The Sexism Behind the Anti-Escort Movement

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If you were around in the 1950s, you remember that employment ads in the newspaper were conveniently divided by gender: there were separate listings for “female” jobs and “male” jobs.

The 1964 Civil Rights Act ended that, when the Equal Employment Opportunity Commission was formed to eliminate discrimination in the workplace. Today, a want ad reading “female secretary wanted” or “male taxi driver wanted” is almost unthinkable.

So now we’re all free to pursue any job for which we’re qualified, and whose conditions are acceptable to us, right?


Escorts and providers of erotic services, unfortunately, face enormous criticism and discrimination over their choice of work. One of the worst kinds of judgment is the assumption that escorts are either coerced into doing their work, or that they’re too stupid to realize how bad it is for them. That’s the basis for the so-called “rescue” operations that activists do.

Let’s face the central question here squarely: are escorts mostly like other women, or are they some strange, alien species? If escorts are like most women, they have similar needs, similar interests, and make choices in similar ways. Many activists and other people don’t want to believe that. The idea of a normal woman rationally choosing to be an escort—rather than being coerced into it, or being incredibly naïve (or drug-addled) when she chooses it—is far too uncomfortable, and raises far too many questions about so-called “normal” women.

That’s another sexist idea—that “normal” women are barely sexual, or are too wholesome to compete with escorts. But it’s foolish to stereotype a group as heterogeneous as “women.” Women who aren’t escorts range from sexually uninterested to sexually average to, shall we say, hot as firecrackers. Of course. Female sexuality is not limited to “professionals” or to damaged women—it’s everywhere, regardless of age, social class, or traditionally-defined beauty.

Male-dominated society has been attempting to limit female sexuality for millennia, and the anti-escort movement is part of that historical crusade in two ways: one, by damning escorts as abnormally sexual; and two, by labelling non-escort women as wholesome, whose sexuality is limited.

Another common refrain from anti-escort activists is that these women are routinely abused while working. In reality, most escorts report that they are treated well by their clientele. That’s one of the advantages of their job—they don’t have to take every customer who comes along, and can usually ditch anyone with whom they really don’t want to work. The presence of a financial transaction doesn’t prevent an escort from choosing her own customers.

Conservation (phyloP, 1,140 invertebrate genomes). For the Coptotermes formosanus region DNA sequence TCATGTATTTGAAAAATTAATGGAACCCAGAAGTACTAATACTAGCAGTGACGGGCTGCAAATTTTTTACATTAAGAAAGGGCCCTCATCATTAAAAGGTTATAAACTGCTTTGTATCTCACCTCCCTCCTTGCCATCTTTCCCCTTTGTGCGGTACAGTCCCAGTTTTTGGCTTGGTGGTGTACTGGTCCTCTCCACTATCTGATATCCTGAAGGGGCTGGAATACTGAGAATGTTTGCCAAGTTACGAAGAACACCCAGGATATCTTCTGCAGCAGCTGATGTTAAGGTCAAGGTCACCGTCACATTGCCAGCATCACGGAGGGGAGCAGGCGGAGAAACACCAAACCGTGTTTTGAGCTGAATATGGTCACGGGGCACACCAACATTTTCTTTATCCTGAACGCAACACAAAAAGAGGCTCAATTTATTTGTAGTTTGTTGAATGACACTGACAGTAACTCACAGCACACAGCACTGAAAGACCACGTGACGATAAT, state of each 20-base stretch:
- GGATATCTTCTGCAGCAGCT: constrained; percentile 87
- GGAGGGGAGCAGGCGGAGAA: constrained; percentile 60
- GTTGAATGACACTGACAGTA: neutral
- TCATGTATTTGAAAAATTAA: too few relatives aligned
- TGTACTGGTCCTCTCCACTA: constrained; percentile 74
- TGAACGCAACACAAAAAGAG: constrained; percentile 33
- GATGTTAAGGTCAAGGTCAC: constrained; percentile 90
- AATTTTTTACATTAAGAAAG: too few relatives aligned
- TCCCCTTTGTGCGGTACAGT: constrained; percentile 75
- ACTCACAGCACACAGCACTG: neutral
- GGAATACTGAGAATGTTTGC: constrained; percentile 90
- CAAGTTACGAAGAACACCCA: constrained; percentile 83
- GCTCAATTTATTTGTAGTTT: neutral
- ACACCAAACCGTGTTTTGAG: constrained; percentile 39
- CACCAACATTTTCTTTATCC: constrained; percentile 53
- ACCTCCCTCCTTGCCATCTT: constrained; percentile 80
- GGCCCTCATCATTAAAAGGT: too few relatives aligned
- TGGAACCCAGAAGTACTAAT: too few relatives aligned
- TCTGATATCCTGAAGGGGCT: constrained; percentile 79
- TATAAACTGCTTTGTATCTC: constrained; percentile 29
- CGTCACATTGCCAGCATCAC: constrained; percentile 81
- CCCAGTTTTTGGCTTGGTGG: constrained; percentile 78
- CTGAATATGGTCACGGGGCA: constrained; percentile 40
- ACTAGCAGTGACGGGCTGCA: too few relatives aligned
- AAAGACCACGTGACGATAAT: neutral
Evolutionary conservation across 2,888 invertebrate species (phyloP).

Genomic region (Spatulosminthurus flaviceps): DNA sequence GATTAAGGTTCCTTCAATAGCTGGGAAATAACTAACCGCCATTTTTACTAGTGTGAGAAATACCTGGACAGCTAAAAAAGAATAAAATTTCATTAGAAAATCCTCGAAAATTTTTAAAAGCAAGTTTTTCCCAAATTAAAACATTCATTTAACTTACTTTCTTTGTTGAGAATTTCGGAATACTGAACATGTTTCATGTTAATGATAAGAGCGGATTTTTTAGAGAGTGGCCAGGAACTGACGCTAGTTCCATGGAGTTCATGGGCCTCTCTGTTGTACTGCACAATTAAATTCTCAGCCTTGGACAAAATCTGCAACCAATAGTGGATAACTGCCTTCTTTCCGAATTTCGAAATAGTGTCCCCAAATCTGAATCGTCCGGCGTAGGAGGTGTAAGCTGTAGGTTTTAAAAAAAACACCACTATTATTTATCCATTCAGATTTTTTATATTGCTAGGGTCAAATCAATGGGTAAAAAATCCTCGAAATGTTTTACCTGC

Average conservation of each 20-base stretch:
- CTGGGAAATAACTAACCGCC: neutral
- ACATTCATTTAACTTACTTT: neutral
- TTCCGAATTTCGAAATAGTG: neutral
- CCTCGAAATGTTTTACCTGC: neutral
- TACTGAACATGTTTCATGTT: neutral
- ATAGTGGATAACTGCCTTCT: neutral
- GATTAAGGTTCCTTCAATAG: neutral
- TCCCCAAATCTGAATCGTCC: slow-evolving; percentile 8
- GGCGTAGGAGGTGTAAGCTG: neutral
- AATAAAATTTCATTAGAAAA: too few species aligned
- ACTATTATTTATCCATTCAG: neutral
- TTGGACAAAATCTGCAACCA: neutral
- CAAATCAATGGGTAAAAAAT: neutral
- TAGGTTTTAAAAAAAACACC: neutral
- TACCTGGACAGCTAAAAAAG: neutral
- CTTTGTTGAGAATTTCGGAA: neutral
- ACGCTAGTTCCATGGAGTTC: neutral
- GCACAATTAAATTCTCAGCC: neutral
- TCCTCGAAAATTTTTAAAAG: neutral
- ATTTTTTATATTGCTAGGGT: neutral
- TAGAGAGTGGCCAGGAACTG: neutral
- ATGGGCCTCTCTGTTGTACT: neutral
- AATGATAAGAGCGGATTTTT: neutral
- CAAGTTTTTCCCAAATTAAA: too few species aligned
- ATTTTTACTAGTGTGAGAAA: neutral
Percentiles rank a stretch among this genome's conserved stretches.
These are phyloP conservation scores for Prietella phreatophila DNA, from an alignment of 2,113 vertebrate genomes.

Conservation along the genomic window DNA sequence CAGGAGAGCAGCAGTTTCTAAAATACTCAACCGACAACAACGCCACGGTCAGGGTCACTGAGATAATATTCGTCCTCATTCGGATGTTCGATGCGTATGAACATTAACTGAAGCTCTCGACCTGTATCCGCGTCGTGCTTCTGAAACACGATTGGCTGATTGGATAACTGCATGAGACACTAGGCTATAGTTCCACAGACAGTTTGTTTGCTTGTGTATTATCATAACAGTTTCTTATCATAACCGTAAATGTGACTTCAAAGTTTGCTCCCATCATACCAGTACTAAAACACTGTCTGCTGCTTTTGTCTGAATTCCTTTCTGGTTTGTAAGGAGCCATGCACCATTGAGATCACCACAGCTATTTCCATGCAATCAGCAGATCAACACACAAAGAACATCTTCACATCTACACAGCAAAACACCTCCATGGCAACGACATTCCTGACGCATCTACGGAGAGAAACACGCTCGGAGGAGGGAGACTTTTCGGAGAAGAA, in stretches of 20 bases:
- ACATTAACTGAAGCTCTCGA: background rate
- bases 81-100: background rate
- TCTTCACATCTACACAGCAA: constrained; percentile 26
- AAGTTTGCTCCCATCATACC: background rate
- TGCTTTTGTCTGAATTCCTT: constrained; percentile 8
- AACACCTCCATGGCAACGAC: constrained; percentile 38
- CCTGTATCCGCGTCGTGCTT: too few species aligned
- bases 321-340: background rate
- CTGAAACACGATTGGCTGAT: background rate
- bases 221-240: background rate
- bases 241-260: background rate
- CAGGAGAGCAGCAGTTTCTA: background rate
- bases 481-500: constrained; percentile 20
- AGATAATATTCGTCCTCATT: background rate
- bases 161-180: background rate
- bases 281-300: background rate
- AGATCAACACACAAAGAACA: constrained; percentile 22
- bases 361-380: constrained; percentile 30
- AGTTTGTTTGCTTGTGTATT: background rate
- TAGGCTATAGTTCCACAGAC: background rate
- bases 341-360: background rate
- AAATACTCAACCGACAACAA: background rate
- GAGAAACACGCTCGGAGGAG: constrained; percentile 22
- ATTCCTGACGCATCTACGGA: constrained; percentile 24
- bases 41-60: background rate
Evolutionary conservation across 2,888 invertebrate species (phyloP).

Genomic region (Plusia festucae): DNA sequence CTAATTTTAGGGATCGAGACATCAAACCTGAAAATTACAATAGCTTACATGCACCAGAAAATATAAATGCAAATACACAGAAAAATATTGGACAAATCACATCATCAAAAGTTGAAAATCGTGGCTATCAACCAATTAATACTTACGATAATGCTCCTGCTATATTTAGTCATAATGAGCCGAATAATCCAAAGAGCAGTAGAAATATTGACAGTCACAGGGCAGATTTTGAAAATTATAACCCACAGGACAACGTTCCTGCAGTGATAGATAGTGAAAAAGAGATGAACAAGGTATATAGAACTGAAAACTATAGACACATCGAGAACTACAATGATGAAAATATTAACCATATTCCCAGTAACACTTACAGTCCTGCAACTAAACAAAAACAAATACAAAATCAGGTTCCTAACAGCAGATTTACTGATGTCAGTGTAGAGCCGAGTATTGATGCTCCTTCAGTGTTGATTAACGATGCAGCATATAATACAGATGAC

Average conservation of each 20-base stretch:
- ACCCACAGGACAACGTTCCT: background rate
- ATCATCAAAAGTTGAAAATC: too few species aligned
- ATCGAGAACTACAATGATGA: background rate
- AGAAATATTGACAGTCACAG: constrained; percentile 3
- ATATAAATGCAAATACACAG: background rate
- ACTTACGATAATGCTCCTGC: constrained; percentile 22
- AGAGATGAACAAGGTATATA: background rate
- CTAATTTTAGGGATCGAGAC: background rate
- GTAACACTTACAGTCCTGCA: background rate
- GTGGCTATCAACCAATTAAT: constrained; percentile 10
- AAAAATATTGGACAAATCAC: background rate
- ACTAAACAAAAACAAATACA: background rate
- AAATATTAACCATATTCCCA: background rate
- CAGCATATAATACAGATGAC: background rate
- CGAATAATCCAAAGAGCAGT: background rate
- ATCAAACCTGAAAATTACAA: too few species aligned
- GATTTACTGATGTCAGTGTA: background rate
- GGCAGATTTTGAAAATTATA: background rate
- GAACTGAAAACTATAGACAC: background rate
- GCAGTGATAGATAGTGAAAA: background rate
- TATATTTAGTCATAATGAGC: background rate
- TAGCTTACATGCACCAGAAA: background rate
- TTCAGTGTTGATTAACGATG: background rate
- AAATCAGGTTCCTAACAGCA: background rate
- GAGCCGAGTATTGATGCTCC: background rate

There’s some serious sexism in the idea that “escorts can’t be trusted to make adult decisions in their lives.” So it’s especially ironic that many would-be rescuers (including Gloria Steinem herself) call themselves feminists. I guess their motto is “women know what’s best for themselves, unless we disagree with their choices.” That’s exactly what women have been fighting for eons: being told that their choices are not legitimate, thus proving they’re not terribly capable. Imagine having to deal with that challenge just because of your occupational choice.

Of course, the challenges facing escorts are not simply emotional or philosophical. Today’s coalition of feminists, conservatives, and even human rights activists are attempting to impoverish escorts’ lives as a way of defending “women’s rights.” Their critiques are translated into criminalization, exclusion from social systems such as child daycare, and the prospect of discrimination in child custody battles or allegations of sexual violence.

These are challenges that everyone should be able to recognize as those of “normal” women. And as such, society should be working to eliminate them. That’s a legitimately helpful set of projects for would-be “rescuers” and “activists.”

In fact, the escort’s quest to control her own life IS feminism defined. Or, if you prefer, it’s everyone’s quest for adulthood—to own oneself. American society debates this question every day: Should I be allowed to end my life on my own terms, such as with physician-assisted suicide? Should I be allowed to terminate my pregnancy with an abortion? Should I be allowed to smoke marijuana? Should I be allowed to go to a swingers club? Should there be a tax to discourage sugary soft drink consumption? Should the tax code force individuals to support religious institutions?

Each of us deserves the right to make our own choices on matters of personal liberty. In a free society, we’re all required to tolerate others’ choices, even when they are different from the ones we would make. Regarding the decision to work as an escort, adults should be able to make their own choices—even if that adult is a woman.

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